You can see it again in this post by Evan Osnos of The New Yorker. Yes, Osnos realizes that Rubio went all glitchy on Saturday night -- but it's only because there's a profound existential conflict taking place deep within Rubio's soul, a battle between Rubio's pragmatic, goal-oriented self and his thoughtful, world-embracing other self:
To watch Rubio up close is to see a man torn between two political identities. One of them is adventurous and charismatic: the promise that it offers is that his rare gifts as a speaker and a judge of the public mood could be employed to revitalize the Republican Party. By demonstrating that a young Latino son of immigrants can be its standard-bearer, he would point the way forward for Republicans in a country of growing diversity. This is Rubio the Natural. The other is self-conscious and risk-averse: this version of Rubio sticks as closely as possible to the script, doesn’t overplay his minority status (at least through the primaries), and avoids making firm commitments for as long as possible: Rubio the Player.... on the debate stage, he chose the latter identity, and paid a price.Osnos urges us to recall the talking point Rubio kept repeating on Saturday night. It was an assertion that President Obama "is undertaking a systematic effort to change this country." Osnos says that -- alas! -- Rubio feels he has to keep saying that, because he really wants to make it, and that's what the voters he seeks want to hear:
That line represents the triumph of Rubio’s second identity and also of the instinct that formed it: his calculation that conservative voters don’t want him to embrace the reality of a changing country, or to make the case that he, in his first identity, is a sign that Republicans may not have to be afraid of the future.But Osnos is cheering on that other Rubio, the one who surely knows how to "point the way forward for Republicans in a country of growing diversity."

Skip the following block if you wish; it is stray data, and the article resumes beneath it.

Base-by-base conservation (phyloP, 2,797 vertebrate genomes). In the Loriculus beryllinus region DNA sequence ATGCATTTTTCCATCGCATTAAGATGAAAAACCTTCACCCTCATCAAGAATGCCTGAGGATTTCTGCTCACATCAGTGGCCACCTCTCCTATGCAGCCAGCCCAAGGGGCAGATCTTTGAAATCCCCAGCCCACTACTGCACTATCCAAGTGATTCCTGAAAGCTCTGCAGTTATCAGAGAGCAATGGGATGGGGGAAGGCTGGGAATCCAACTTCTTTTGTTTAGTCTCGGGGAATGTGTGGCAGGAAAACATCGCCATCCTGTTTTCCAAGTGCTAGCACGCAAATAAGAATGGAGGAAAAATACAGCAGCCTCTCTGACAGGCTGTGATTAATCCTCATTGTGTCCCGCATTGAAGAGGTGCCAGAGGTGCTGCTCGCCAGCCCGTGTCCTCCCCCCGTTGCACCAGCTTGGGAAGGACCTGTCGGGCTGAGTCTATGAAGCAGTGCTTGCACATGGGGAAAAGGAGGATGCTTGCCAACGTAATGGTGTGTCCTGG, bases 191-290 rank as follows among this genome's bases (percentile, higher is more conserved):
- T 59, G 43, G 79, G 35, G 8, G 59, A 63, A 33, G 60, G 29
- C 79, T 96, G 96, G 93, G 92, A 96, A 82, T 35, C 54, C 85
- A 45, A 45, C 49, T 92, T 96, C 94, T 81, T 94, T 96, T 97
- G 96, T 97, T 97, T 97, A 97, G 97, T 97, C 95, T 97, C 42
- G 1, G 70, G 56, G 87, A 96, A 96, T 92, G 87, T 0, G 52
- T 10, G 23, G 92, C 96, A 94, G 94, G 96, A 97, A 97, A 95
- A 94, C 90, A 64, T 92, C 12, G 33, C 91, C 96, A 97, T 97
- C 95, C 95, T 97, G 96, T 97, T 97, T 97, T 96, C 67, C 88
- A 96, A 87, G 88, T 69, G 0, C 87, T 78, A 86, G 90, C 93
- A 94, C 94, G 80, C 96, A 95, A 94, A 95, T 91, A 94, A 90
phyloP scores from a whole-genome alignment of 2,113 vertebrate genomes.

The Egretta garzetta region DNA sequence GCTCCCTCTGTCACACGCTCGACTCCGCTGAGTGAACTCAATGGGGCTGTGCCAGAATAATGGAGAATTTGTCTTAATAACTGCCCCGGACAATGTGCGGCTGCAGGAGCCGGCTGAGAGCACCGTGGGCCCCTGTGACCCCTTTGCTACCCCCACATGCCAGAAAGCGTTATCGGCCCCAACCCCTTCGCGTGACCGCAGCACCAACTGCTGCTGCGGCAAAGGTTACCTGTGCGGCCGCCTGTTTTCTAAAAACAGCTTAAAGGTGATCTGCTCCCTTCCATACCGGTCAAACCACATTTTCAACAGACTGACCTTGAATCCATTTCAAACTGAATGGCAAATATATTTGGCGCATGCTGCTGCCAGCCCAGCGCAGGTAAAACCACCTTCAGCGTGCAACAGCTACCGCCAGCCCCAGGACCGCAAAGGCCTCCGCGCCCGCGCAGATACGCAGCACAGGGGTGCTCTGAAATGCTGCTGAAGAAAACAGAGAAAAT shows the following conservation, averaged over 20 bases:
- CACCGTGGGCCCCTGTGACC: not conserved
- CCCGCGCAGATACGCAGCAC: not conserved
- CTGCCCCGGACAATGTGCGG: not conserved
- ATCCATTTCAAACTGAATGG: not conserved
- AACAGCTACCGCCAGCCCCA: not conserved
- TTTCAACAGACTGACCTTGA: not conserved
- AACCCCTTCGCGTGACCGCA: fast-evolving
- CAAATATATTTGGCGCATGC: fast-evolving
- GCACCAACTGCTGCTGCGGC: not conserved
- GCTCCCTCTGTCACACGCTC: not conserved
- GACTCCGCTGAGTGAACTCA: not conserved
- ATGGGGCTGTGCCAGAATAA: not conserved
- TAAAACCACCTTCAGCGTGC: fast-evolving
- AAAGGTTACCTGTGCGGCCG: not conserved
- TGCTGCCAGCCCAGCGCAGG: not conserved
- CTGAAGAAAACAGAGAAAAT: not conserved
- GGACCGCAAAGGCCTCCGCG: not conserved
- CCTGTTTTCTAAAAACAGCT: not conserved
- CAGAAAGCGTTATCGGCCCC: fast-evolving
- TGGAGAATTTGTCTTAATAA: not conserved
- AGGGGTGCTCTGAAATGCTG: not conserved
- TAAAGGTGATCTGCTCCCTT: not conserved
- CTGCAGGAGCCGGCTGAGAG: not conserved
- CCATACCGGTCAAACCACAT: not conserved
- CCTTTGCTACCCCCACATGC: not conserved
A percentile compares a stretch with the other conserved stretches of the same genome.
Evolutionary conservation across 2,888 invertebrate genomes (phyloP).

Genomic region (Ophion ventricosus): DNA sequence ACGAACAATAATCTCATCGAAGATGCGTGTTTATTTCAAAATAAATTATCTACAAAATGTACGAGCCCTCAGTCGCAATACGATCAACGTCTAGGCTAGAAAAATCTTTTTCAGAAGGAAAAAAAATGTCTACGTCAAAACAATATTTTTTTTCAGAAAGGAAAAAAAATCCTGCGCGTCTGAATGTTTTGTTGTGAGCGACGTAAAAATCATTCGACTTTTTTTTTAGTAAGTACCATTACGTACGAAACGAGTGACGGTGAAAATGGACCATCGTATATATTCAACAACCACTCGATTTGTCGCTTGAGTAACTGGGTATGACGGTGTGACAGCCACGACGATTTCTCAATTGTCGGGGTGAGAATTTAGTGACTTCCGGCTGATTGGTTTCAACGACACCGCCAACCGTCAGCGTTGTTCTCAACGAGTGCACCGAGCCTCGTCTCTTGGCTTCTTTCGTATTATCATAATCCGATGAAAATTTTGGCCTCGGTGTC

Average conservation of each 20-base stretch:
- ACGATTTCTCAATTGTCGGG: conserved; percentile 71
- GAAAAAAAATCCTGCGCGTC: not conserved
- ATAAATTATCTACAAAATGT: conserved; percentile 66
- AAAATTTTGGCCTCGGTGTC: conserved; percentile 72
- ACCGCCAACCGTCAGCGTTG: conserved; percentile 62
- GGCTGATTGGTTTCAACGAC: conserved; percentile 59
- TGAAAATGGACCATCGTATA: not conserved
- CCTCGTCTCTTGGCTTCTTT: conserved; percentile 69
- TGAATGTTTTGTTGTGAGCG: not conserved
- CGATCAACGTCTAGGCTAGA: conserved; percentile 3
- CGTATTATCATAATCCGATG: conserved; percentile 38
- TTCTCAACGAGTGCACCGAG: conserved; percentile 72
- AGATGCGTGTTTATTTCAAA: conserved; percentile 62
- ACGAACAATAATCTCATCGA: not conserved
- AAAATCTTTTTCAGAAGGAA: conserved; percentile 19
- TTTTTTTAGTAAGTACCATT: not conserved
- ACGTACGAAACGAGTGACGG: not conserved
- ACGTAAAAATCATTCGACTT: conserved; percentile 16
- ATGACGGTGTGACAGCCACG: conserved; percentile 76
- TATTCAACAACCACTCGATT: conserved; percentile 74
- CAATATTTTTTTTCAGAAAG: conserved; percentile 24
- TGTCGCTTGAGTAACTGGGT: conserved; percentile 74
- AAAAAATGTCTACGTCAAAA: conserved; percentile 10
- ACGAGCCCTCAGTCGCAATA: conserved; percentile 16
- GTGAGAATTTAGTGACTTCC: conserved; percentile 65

That Rubio once gave an empathetic answer to an interview question about Black Lives Matter. That one wrote in his memoir that his best friends on the high school football team were black, and that he wasn't resentful when he was benched in high school in favor of a black player because that player was stronger than he was.
Rubio rarely talks about any of this these days. In Saturday night's debate, Rubio repeatedly denounced change and repeatedly disrespected a black president. You and I might conclude that that's the person Rubio has decided he really wants to be.
But Osnos knows that, darn it, there's a good Rubio in there, crying to be let out:
Somewhere, buried behind the layers of political self-protection, Rubio the Natural knows that America is changing whether Republicans like it or not. And, at rare times, he acknowledges that it’s not a reason for fear. But, more often, as he did on the debate stage, Rubio the Player pretends not to know it, and he takes on the role of a man who is hellbent on returning America to a time when he and his story would never have been possible at all. As a politician, he is skilled enough that, if he could summon the will, he could make a powerful case for change. By Wednesday morning, we may know if he’ll get the chance.Yes -- he's only posturing as a blinkered reactionary now. Vote for him! Surely someday we'll see his better self!